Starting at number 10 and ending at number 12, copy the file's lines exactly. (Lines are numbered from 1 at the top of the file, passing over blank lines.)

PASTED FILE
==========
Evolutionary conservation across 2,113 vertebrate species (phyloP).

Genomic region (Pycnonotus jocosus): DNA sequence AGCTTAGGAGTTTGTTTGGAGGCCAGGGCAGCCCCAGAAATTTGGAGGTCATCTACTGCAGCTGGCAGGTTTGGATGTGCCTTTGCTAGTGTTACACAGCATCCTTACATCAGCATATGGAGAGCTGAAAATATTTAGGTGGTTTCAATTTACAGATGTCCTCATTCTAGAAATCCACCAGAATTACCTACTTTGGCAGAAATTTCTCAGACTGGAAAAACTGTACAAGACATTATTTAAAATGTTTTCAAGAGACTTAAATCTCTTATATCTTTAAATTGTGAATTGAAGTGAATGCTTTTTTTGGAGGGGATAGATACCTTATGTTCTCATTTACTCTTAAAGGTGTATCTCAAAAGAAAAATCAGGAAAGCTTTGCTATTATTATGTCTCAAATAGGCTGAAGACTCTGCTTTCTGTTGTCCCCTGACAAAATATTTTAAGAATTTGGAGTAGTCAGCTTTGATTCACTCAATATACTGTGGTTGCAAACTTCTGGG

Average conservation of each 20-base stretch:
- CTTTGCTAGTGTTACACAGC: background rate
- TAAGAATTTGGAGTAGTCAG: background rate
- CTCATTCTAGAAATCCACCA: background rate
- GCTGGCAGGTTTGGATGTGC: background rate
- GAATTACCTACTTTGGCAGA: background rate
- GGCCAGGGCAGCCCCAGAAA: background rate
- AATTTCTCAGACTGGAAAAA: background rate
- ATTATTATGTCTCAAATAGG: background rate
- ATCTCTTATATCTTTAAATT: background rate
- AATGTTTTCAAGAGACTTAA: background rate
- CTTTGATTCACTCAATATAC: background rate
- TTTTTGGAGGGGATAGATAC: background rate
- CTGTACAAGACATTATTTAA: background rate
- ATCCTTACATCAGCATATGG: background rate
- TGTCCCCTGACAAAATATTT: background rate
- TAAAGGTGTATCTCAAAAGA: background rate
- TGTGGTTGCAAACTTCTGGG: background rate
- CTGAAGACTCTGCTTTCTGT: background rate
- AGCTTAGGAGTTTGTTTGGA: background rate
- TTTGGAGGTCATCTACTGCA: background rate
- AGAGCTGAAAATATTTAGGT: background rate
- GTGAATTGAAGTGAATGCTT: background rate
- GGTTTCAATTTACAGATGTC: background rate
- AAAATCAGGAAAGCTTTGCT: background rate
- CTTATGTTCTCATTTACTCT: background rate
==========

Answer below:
- AATTTCTCAGACTGGAAAAA: background rate
- ATTATTATGTCTCAAATAGG: background rate
- ATCTCTTATATCTTTAAATT: background rate